In today’s world, information comes at us at an alarming rate. Facebook, Twitter, and numerous other sources feed us with all the information we can handle on current events and popular culture. In addition, by the use of smart phones, tablets, and several other devices, people have access to new information almost instantly. How one uses all of these resources together makes up their “InfoDiet.”
Admittedly, my information diet is rather limited. Facebook and Twitter are my two main outlets to retrieve new information. The limitations of my current “InfoDiet” help inform me that I need to expand my sources of information to fully understand both sides of an issue. Because I only follow people and groups I am interested in or are a part of, I only expose myself to one side of the topic rather than the entire picture. For example, when seeking articles for news on Michigan State football or basketball, I follow Michigan State beat writers such as Joe Rexrode (@joerexrode) and Graham Couch (@Graham_Couch). Although I believe these two writers to be very good and unbiased, their affinity for Michigan State athletics could impact their opinions. When it comes to education, I follow my MAET at MSU colleagues, other teachers I work with, and a couple promoters of educational technology, such as Leslie Fisher (@lesliefisher) and Alan November (@globalearner). Again, although I believe these people and sources to be valuable, they do not present opposing viewpoints to my own on education, so they do not challenge me to examine new points of view and reach outside of my comfort zone.
James Paul Gee (2013) describes affinity spaces as “…key examples of synchronized intelligence. Multiple tools, different types of people, and diverse skill sets are networked in ways that make everyone smarter…” (p. 234). My affinity spaces have helped inform and enlighten me, but when reflecting upon them this week, I could not help but wonder how my affinity spaces are actually limiting me. I have come to the realization that I am only exposing myself to opinions and viewpoints that are the same as my own. Both Facebook and Twitter actually tailor their sites to adhere only to your self-interests and lifestyle. Eli Pariser elaborates on this when he warns that the internet is showing us what it thinks we want to see but not necessarily what we need to see. Without a doubt, my affinity spaces and primary sources for information on the internet such as Facebook, Twitter, and Google are limiting my access to real information and opposing viewpoints that may challenge my thinking on important topics.
With my limited “InfoDiet” in mind, I decided to expand my universe and explore three new sources of information that will push my thinking in new ways. First, I decided to follow Common Core Questions (@CommonCoreQs) on Twitter. This source will push my thinking in new ways because currently all I seem to read on social media outlets posted by my colleagues are negative opinions of the Common Core initiative. In addition, seldom would I have taken the initiative before to read positive articles on the Common Core. This source, instead, is positive and constructive to teachers seeking help. For example, this source provides many assessment packets for popular books all aligned to the Common Core, and it provides a place where teachers can visit to collaborate and see how the Common Core is actually helping students get the information they need.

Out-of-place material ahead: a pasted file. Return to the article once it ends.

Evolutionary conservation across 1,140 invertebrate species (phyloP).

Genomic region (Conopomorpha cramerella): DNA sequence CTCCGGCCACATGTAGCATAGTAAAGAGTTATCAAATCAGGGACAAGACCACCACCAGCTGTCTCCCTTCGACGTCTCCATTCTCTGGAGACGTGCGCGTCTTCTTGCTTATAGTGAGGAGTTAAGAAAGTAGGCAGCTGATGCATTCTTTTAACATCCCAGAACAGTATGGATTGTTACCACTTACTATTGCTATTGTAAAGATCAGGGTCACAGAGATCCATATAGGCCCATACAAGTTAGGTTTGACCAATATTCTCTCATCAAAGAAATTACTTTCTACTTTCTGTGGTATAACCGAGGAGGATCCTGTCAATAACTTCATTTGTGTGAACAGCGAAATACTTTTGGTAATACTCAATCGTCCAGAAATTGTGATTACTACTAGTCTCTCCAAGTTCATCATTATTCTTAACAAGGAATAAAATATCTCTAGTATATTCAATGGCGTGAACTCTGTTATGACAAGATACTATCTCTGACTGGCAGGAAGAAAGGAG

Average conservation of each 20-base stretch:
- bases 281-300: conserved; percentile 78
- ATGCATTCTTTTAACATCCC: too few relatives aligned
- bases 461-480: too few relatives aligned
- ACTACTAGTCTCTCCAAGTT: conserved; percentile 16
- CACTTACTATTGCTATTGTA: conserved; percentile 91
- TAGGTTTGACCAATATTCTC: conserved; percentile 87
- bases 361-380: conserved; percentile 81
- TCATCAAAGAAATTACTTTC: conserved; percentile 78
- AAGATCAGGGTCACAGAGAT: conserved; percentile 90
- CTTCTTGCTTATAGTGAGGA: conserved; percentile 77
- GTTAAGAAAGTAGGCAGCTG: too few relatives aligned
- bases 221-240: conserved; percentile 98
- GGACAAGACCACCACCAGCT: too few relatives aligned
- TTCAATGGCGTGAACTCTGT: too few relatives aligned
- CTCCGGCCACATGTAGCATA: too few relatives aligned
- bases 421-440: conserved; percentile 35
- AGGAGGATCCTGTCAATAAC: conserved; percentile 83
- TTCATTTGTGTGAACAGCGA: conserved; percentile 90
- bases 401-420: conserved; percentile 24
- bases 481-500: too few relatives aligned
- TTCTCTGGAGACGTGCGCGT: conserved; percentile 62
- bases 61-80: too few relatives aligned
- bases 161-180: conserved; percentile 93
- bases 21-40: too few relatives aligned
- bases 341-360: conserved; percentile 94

Second, I decided to follow Teaching Science Well (@TeachingSciWell) on Twitter. This source will push my thinking in new ways because Science is one of my most difficult subjects to teach. Rarely, before, would I have taken it upon myself to research articles or visit websites focused on new ideas to teach Science. This source makes me more excited to teach Science, for tips, information, and places to go for resources are provided to help teachers. Last, I decided to read an article on using cell phones in the classroom: http://blogs.kqed.org/mindshift/2012/05/how-teachers-make-cell-phones-work-in-the-classroom/. This source pushes my thinking in new ways because I never thought before that it would be a good idea to bring cell phones into the classroom. My viewpoint is that children are in front of screens frequently, and using cell phones sends the message to students that face-to-face communication is not important. However, this article opened my eyes to new ways cell phones can be utilized in a classroom setting. For example, the teacher in this article uses cell phones to communicate objectives with his students and aid in their collaboration with one another. Texting out directions using “Remind101” and other programs engages his students and keeps them on task. For these reasons, I can see how using cell phones in the classroom could be beneficial.
Barseghian, Tina. (2012, May 10). How Teachers Make Cell Phones Work in the Classroom. Mind/Shift. Retrieved September 21, 2014, from http://blogs.kqed.org/mindshift/2012/05/how-teachers-make-cell-phones-work-in-the-classroom/.
Common Core Questions. (n.d.). Challenge Your Students to Read with a Deeper Understanding. Retrieved September 21, 2014, from http://www.commoncorequestions.org/.
Gee, J.P. (2013). The Anti-Education Era: Creating Smarter Students Through Digital Learning. New York, NY: Palgrave MacMillan.
Rhodes, S. (2013, May 10). CA Eagle Forum Protest Against Common Core Education Curriculum at Capitol in Sacramento. (photograph). Retrieved September 21, 2014 from, https://www.flickr.com/photos/ari/9330408018/.
Teaching Science Well – Science Resources. (n.d.). Teachers Pay Teachers. Retrieved September 21, 2014, from http://www.teacherspayteachers.com/Store/Teaching-Science-Well-Science-Resources.
TED Conference, LLC. (n.d.). Eli Pariser. TED: Ideas Worth Spreading. Retrieved September 21, 2014, from http://www.ted.com/speakers/eli_pariser.